Role of regulatory T cells in allergy: implications for therapeutic strategy.

2.50
Hdl Handle:
http://hdl.handle.net/10541/72892
Title:
Role of regulatory T cells in allergy: implications for therapeutic strategy.
Authors:
Elkord, Eyad
Abstract:
The interest in regulatory T cells (Tregs) has been revived following the discovery of developing multiorgan autoimmune diseases as a result of depleting CD4+CD25+ T cells from mice. The importance of Tregs is being recognized in various clinical fields such as tumor and microbial immunities, transplantation and allergy. Prevalence of allergic diseases such as asthma, atopic dermatitis and rhinitis is significantly increasing worldwide. A better understanding of the mechanisms of T-cell regulation in allergic diseases may help in developing more effective therapeutic strategies. The well-known role of Tregs in preventing autoimmune diseases indicates that these important cells might be involved in prevention of allergy, and allergic diseases are associated with a low frequency and/or an impaired function of Tregs. Recent data show that natural CD4+CD25+ Tregs and interleukin (IL)-10-producing Tregs are normally able to suppress Th2 responses to allergens, while such suppression is diminished in allergic conditions. In this review, I summarize the role of Tregs in allergic diseases and discuss the possibility of manipulating these cells for treating allergic diseases.
Affiliation:
CRUK Immunology Department, Paterson Institute for Cancer Research, University of Manchester, UK. eelkord@picr.man.ac.uk
Citation:
Role of regulatory T cells in allergy: implications for therapeutic strategy. 2006, 5 (4):211-7 Inflamm Allergy Drug Targets
Journal:
Inflammation & Allergy Drug Targets
Issue Date:
Dec-2006
URI:
http://hdl.handle.net/10541/72892
PubMed ID:
17168791
Type:
Article
Language:
en
ISSN:
1871-5281
Appears in Collections:
All Paterson Institute for Cancer Research

Full metadata record

DC FieldValue Language
dc.contributor.authorElkord, Eyad-
dc.date.accessioned2009-07-07T16:46:36Z-
dc.date.available2009-07-07T16:46:36Z-
dc.date.issued2006-12-
dc.identifier.citationRole of regulatory T cells in allergy: implications for therapeutic strategy. 2006, 5 (4):211-7 Inflamm Allergy Drug Targetsen
dc.identifier.issn1871-5281-
dc.identifier.pmid17168791-
dc.identifier.urihttp://hdl.handle.net/10541/72892-
dc.description.abstractThe interest in regulatory T cells (Tregs) has been revived following the discovery of developing multiorgan autoimmune diseases as a result of depleting CD4+CD25+ T cells from mice. The importance of Tregs is being recognized in various clinical fields such as tumor and microbial immunities, transplantation and allergy. Prevalence of allergic diseases such as asthma, atopic dermatitis and rhinitis is significantly increasing worldwide. A better understanding of the mechanisms of T-cell regulation in allergic diseases may help in developing more effective therapeutic strategies. The well-known role of Tregs in preventing autoimmune diseases indicates that these important cells might be involved in prevention of allergy, and allergic diseases are associated with a low frequency and/or an impaired function of Tregs. Recent data show that natural CD4+CD25+ Tregs and interleukin (IL)-10-producing Tregs are normally able to suppress Th2 responses to allergens, while such suppression is diminished in allergic conditions. In this review, I summarize the role of Tregs in allergic diseases and discuss the possibility of manipulating these cells for treating allergic diseases.en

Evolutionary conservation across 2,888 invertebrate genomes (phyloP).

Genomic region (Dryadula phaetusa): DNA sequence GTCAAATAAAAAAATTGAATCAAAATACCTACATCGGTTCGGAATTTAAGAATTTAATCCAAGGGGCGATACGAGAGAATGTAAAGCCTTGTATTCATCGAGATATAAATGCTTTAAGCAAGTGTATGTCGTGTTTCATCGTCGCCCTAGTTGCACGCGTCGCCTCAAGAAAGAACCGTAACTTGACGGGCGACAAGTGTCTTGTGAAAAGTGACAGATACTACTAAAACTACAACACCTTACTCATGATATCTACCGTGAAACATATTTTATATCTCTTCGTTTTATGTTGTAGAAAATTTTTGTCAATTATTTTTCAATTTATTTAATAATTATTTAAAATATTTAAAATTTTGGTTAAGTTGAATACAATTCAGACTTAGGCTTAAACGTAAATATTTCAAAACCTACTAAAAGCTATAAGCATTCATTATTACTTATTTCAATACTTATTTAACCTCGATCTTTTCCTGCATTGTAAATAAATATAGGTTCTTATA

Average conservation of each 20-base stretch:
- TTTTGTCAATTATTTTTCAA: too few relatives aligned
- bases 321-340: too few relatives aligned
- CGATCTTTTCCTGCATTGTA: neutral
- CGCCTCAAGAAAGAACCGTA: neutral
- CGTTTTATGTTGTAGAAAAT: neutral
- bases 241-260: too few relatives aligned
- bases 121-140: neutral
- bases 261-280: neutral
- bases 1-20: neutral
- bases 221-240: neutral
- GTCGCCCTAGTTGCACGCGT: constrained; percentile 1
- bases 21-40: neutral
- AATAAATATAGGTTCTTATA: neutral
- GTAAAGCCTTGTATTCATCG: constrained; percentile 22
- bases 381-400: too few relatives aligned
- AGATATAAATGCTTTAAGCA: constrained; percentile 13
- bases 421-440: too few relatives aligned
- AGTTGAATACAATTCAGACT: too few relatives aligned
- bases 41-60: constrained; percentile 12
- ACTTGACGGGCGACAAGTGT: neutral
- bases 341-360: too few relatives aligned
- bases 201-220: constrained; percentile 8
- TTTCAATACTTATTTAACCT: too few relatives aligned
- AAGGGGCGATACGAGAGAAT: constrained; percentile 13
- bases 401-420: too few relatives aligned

dc.language.isoenen
dc.subject.meshAnimals-
dc.subject.meshAnti-Allergic Agents-
dc.subject.meshHumans-
dc.subject.meshHypersensitivity-
dc.subject.meshMice-
dc.subject.meshT-Lymphocytes, Regulatory-
dc.titleRole of regulatory T cells in allergy: implications for therapeutic strategy.en
dc.typeArticleen
dc.contributor.departmentCRUK Immunology Department, Paterson Institute for Cancer Research, University of Manchester, UK. eelkord@picr.man.ac.uken
dc.identifier.journalInflammation & Allergy Drug Targetsen

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